For three straight days, we climbed up from our beachfront camp at Playa Jihuay towards the hills, las lomas, and the distant range. We reached a consensus that any spare gram of weight was to be left at camp. No phones. No gadgets. One under-used camera. Multi-tools, pumps, sunblock and snacks distributed amongst the group. We also agreed upon early pre-sunrise starts to avoid the heat, but were miserably unsuccessful in doing so…and paid for it in sweat.

Let’s make no mistake. The riding was ridiculously good: stretches of razor-thin, ultra-flowy singletrack up top and loose, sandy, rock-laden, turns down low. We came from Cusco—one of the world’s top Downhill destinations—to get after some Peruvian trail riding. That’s what we got. Ups and downs. Every trail with the Pacific Ocean as its backdrop. Stone ruins constantly reminded you that this entire coast was once much more than we see now.

The ride that everyone will remember, without fail, is the Cahuamarca Fortress, a pre-Incan ruin located at the peak of the most distant ridgeline. For two of our shuttle-less days of riding, the only way to Cahuamarca was slow methodical pedal strokes for 4,000 ft. of elevation gain up from the beach. At that point, the bike has to be shouldered for an additional 500 ft. up to the ruins. Arrive. Find shade. Drink water (if any left). Recover. Bombs away. Trails through barren hills and desert are easy to trace with the eye, so, once you’ve honed in on the line, there’s really no reason to slow down nor to look back; the first time down is as fast as the last, which, as a rider, you can rarely say about a trail. After five hours of sweat-drenching climb, the pay-off: a six-inch-wide, no-brakes-necessary, hold-on-tight singletrack down to the Pacific, where you finish at camp. Drop your bike in the sand (and, yea, prepare to re-grease or replace every bearing when the trip is done), strip down, and straight in to the ocean. Life is good. Good an’ hot. Worry about the fan-belt later.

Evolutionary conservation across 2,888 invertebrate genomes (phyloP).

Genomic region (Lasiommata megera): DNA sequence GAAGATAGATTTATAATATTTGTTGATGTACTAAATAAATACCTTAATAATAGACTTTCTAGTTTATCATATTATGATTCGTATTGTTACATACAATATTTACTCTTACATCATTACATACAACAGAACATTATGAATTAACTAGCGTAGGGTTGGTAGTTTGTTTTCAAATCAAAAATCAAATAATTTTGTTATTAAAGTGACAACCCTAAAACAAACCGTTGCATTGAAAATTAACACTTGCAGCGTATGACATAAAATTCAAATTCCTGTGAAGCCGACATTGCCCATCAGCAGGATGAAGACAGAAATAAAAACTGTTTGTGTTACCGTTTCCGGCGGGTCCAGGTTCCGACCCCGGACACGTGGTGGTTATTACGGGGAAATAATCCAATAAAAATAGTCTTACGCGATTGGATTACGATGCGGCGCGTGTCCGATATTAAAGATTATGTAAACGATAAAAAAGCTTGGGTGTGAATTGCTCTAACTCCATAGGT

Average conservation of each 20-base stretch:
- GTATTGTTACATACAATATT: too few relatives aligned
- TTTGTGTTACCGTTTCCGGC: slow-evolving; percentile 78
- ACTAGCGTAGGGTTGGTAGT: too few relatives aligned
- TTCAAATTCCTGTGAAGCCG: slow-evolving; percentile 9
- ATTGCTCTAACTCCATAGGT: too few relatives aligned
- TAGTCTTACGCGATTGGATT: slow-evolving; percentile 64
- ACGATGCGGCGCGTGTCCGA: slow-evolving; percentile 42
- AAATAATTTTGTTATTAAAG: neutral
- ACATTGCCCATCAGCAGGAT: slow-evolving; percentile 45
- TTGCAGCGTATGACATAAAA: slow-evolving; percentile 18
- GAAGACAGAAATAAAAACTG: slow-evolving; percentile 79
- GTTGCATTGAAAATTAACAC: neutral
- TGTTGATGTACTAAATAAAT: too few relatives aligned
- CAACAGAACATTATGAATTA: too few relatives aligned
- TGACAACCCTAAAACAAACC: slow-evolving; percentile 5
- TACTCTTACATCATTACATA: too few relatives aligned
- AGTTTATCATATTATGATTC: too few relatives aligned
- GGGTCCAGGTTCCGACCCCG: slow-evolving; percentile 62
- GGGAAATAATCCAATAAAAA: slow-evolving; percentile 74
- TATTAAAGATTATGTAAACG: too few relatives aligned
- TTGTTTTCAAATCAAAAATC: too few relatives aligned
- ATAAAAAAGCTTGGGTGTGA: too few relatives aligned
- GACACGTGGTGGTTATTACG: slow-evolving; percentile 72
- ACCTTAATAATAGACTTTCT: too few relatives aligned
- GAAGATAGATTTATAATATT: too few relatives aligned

Camp life at Playa Jihuay is where things get interesting. We awoke each day to the company of locals combing the beaches, not for conk shells, but for slimy, washed-up masses of a marine algae—dried and exported to China to make shampoo. Our dress code was underwear only. Saltwater bathing. Sandy, hot dogs on a stick. The alcohol adds to the general delirium. Someone wasn’t trotting far enough away from camp to drop trou. Tempers flare. Precious granola bars and other food stuffs mysteriously disappear. Exhaustion triumphs and what we might have imagined as nights sitting around a campfire and passing around a bottle are in reality five lifeless, partially burned bodies, snoring at full volume at eight o’clock.  And the odor emanating from our camp is best left in the past. Sunset is the one reprieve from an otherwise merciless sun.

The most useful item that we packed was a twelve-dollar inflatable mattress which doubled as a waterproof tarp for the roof rack and, more importantly, tripled as a raft upon which our crew of castaways could take to the seas. When you’ve stranded yourself in a small cove along a stretch of desert coastline, the ocean is your one form of entertainment—aside from the bikes—and our inflatable mattress was our vessel to set sail.

Lunch was always glorious. As our Rations Manager hadn’t fully planned to feed a dirtbag family of five after four and five-hour climbs, we had to find alternatives. The alternative was awesome! Along the side of the highway we found several restaurants—if you call sheet metal and scrap wood nailed together a restaurant—where you score a cold beer and fresh fish for a couple of bucks. We honed in our restaurant shack during our first ride and invariably lunched there for every day of the trip. Doña María, the proprietor and chef, apart from preparing killer roadside meals, served as sort of a surrogate mother for five lost boys clearly out of their element.

When the fan-belt finally arrived, we were already defeated. Sure, we were stoked to leave parts of the climbs to diesel power and to re-stock our camp with food, water, and beer, but 3 days of baking under the sun had taken its toll. We mustered the energy to ride for two more days, but our crew was visibly exhausted and demoralized. It was time to set sail one last time on our inflatable barge, enjoy the ocean, and then return to Cusco—our zero humidity, temperature-is-just-right mountain bike paradise.

Aside from the stereo and the window occasionally being rolled down to ventilate silent and unclaimed farts, the ride home was quiet. Each person reflected on the Cahuamarca Fortress ride, whether he’d ever go back, and which one of us he would have rather left down at Playa Jihuay.